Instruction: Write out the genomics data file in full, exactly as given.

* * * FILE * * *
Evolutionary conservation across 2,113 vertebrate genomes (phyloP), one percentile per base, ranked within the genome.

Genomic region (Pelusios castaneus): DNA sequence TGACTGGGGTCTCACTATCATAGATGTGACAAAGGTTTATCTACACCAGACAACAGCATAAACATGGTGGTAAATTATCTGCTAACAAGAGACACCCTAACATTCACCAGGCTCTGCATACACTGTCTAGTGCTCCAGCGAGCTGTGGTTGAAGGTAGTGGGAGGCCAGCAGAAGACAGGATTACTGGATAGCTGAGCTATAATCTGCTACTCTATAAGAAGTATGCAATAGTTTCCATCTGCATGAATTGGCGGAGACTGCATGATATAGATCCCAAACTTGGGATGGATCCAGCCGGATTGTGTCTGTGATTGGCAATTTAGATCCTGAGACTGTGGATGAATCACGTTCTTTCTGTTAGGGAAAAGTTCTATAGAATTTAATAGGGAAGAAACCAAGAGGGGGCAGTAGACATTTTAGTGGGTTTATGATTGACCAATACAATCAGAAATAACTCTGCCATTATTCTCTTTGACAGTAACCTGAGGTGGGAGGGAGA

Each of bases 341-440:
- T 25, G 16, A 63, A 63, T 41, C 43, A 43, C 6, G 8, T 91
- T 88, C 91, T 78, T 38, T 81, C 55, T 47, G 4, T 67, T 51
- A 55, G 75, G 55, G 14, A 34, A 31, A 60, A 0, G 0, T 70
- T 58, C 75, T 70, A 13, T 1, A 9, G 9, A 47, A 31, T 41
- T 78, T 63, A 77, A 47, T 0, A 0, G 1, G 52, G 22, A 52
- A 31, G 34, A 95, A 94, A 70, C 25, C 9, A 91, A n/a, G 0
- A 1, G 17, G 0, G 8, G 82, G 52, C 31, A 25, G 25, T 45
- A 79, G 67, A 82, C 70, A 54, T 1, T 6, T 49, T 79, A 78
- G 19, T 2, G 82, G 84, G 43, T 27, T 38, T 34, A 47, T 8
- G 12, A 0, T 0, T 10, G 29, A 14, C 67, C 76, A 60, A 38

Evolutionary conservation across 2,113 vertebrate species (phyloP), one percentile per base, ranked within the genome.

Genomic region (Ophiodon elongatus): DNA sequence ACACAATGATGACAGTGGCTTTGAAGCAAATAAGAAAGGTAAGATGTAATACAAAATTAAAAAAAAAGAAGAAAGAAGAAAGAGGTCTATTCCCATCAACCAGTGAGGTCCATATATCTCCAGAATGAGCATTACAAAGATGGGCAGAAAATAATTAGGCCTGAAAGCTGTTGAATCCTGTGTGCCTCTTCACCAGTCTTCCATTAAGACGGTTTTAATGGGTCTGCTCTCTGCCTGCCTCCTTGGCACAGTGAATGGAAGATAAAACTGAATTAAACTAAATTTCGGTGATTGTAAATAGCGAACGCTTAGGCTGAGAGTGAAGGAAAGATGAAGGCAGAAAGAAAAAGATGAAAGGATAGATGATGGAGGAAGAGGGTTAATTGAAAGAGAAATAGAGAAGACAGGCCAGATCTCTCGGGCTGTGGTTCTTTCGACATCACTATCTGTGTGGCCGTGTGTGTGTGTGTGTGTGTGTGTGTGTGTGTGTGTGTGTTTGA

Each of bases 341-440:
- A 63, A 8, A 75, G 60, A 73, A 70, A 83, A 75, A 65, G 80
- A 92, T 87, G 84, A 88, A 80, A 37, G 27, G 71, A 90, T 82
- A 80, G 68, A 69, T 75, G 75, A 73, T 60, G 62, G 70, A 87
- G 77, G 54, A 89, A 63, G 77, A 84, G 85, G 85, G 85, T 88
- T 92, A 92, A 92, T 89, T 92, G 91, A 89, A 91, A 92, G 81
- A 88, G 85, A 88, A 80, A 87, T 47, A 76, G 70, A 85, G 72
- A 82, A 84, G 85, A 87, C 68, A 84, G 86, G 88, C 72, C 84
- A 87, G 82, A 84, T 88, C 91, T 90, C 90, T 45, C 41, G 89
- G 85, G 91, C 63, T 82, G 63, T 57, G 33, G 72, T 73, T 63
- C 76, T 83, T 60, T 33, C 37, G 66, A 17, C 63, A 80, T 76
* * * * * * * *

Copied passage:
Evolutionary conservation across 2,113 vertebrate genomes (phyloP), one percentile per base, ranked within the genome.

Genomic region (Pelusios castaneus): DNA sequence TGACTGGGGTCTCACTATCATAGATGTGACAAAGGTTTATCTACACCAGACAACAGCATAAACATGGTGGTAAATTATCTGCTAACAAGAGACACCCTAACATTCACCAGGCTCTGCATACACTGTCTAGTGCTCCAGCGAGCTGTGGTTGAAGGTAGTGGGAGGCCAGCAGAAGACAGGATTACTGGATAGCTGAGCTATAATCTGCTACTCTATAAGAAGTATGCAATAGTTTCCATCTGCATGAATTGGCGGAGACTGCATGATATAGATCCCAAACTTGGGATGGATCCAGCCGGATTGTGTCTGTGATTGGCAATTTAGATCCTGAGACTGTGGATGAATCACGTTCTTTCTGTTAGGGAAAAGTTCTATAGAATTTAATAGGGAAGAAACCAAGAGGGGGCAGTAGACATTTTAGTGGGTTTATGATTGACCAATACAATCAGAAATAACTCTGCCATTATTCTCTTTGACAGTAACCTGAGGTGGGAGGGAGA

Each of bases 341-440:
- T 25, G 16, A 63, A 63, T 41, C 43, A 43, C 6, G 8, T 91
- T 88, C 91, T 78, T 38, T 81, C 55, T 47, G 4, T 67, T 51
- A 55, G 75, G 55, G 14, A 34, A 31, A 60, A 0, G 0, T 70
- T 58, C 75, T 70, A 13, T 1, A 9, G 9, A 47, A 31, T 41
- T 78, T 63, A 77, A 47, T 0, A 0, G 1, G 52, G 22, A 52
- A 31, G 34, A 95, A 94, A 70, C 25, C 9, A 91, A n/a, G 0
- A 1, G 17, G 0, G 8, G 82, G 52, C 31, A 25, G 25, T 45
- A 79, G 67, A 82, C 70, A 54, T 1, T 6, T 49, T 79, A 78
- G 19, T 2, G 82, G 84, G 43, T 27, T 38, T 34, A 47, T 8
- G 12, A 0, T 0, T 10, G 29, A 14, C 67, C 76, A 60, A 38

Evolutionary conservation across 2,113 vertebrate species (phyloP), one percentile per base, ranked within the genome.

Genomic region (Ophiodon elongatus): DNA sequence ACACAATGATGACAGTGGCTTTGAAGCAAATAAGAAAGGTAAGATGTAATACAAAATTAAAAAAAAAGAAGAAAGAAGAAAGAGGTCTATTCCCATCAACCAGTGAGGTCCATATATCTCCAGAATGAGCATTACAAAGATGGGCAGAAAATAATTAGGCCTGAAAGCTGTTGAATCCTGTGTGCCTCTTCACCAGTCTTCCATTAAGACGGTTTTAATGGGTCTGCTCTCTGCCTGCCTCCTTGGCACAGTGAATGGAAGATAAAACTGAATTAAACTAAATTTCGGTGATTGTAAATAGCGAACGCTTAGGCTGAGAGTGAAGGAAAGATGAAGGCAGAAAGAAAAAGATGAAAGGATAGATGATGGAGGAAGAGGGTTAATTGAAAGAGAAATAGAGAAGACAGGCCAGATCTCTCGGGCTGTGGTTCTTTCGACATCACTATCTGTGTGGCCGTGTGTGTGTGTGTGTGTGTGTGTGTGTGTGTGTGTGTGTTTGA

Each of bases 341-440:
- A 63, A 8, A 75, G 60, A 73, A 70, A 83, A 75, A 65, G 80
- A 92, T 87, G 84, A 88, A 80, A 37, G 27, G 71, A 90, T 82
- A 80, G 68, A 69, T 75, G 75, A 73, T 60, G 62, G 70, A 87
- G 77, G 54, A 89, A 63, G 77, A 84, G 85, G 85, G 85, T 88
- T 92, A 92, A 92, T 89, T 92, G 91, A 89, A 91, A 92, G 81
- A 88, G 85, A 88, A 80, A 87, T 47, A 76, G 70, A 85, G 72
- A 82, A 84, G 85, A 87, C 68, A 84, G 86, G 88, C 72, C 84
- A 87, G 82, A 84, T 88, C 91, T 90, C 90, T 45, C 41, G 89
- G 85, G 91, C 63, T 82, G 63, T 57, G 33, G 72, T 73, T 63
- C 76, T 83, T 60, T 33, C 37, G 66, A 17, C 63, A 80, T 76